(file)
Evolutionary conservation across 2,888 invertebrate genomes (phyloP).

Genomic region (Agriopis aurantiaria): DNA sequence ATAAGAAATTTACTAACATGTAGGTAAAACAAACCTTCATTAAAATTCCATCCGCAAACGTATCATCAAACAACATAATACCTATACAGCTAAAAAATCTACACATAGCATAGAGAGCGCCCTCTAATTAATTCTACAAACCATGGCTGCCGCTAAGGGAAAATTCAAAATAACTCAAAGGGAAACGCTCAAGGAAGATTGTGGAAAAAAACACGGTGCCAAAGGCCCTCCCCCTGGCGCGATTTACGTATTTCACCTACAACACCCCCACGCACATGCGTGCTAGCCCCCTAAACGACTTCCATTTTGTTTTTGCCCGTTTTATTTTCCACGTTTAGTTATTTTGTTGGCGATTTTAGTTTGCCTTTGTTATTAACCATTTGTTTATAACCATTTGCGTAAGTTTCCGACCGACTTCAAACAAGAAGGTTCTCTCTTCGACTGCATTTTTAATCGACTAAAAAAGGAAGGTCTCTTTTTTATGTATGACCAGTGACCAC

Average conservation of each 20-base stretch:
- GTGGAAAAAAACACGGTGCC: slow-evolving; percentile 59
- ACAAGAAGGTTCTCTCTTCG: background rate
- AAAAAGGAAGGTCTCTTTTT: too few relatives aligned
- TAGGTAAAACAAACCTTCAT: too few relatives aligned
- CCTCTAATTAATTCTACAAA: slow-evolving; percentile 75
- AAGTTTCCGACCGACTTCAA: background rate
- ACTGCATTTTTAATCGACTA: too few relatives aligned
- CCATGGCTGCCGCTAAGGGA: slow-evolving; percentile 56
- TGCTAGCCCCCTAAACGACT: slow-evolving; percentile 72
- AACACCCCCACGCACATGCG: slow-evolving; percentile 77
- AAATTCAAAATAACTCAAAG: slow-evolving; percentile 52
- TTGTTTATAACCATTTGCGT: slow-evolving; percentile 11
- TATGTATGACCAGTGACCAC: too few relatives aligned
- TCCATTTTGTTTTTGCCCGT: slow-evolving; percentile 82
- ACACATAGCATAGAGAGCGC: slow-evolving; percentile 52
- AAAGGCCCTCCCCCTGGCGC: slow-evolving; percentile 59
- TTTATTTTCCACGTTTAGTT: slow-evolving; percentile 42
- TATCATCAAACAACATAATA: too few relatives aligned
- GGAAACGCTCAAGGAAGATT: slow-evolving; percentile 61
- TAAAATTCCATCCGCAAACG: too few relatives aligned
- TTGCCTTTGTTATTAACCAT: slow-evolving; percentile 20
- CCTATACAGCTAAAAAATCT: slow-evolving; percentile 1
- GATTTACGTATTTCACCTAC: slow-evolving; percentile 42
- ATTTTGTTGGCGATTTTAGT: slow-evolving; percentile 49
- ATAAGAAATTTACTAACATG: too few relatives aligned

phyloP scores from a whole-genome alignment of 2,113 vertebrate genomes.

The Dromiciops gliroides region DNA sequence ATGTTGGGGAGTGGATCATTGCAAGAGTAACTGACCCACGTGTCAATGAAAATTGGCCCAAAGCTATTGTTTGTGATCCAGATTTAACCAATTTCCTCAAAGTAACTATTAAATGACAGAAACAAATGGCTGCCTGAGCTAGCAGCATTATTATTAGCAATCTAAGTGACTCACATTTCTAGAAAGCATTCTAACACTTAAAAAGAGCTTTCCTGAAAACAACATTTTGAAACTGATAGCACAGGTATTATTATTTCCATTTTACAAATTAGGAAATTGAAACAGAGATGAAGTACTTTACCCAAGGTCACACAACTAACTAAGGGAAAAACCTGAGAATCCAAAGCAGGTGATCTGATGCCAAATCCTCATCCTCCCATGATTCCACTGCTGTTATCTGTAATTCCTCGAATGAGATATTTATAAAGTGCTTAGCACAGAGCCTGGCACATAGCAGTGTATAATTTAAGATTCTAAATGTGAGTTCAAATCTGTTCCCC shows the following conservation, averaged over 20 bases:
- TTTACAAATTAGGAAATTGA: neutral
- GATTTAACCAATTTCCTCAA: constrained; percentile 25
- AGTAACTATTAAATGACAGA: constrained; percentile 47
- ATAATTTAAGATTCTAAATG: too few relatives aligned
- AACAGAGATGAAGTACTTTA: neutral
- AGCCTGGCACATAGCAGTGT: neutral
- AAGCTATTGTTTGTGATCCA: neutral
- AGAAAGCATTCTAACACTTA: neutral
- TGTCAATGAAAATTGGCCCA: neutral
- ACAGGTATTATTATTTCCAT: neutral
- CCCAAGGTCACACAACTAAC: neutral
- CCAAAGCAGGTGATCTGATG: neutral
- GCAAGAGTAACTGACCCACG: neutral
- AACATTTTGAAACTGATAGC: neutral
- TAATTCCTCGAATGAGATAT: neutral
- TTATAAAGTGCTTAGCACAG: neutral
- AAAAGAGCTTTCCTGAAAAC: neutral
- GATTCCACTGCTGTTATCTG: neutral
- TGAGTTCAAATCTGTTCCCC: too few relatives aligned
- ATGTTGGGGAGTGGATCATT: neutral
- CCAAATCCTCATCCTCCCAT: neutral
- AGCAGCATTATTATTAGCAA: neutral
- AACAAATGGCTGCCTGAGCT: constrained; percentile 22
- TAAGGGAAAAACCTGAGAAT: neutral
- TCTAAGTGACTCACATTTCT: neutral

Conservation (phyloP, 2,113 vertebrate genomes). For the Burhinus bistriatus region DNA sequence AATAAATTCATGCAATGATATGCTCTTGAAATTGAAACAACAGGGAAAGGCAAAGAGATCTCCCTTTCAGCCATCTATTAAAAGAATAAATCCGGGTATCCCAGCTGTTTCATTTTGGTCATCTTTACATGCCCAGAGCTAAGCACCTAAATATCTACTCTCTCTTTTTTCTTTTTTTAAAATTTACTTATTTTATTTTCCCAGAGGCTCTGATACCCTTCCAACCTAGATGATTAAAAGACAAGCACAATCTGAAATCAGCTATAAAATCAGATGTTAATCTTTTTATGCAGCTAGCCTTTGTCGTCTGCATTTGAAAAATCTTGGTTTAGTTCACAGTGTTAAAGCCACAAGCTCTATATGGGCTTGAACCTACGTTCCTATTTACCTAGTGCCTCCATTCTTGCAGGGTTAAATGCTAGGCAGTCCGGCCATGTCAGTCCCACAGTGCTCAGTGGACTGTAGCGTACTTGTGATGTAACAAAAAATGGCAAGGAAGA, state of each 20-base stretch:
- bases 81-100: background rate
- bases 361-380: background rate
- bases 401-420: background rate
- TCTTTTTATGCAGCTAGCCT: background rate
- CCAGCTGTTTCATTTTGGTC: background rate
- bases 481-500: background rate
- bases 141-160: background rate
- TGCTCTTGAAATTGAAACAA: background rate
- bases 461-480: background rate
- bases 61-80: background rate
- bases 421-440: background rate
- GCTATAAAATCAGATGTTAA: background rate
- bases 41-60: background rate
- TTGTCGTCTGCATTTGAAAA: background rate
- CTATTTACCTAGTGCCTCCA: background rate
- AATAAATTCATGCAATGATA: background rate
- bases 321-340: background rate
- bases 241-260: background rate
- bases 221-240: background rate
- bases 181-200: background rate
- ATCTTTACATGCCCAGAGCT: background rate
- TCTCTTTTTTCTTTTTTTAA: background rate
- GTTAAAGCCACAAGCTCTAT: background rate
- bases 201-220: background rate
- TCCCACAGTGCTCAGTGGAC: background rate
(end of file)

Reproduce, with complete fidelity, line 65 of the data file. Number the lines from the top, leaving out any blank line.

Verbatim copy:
- bases 461-480: background rate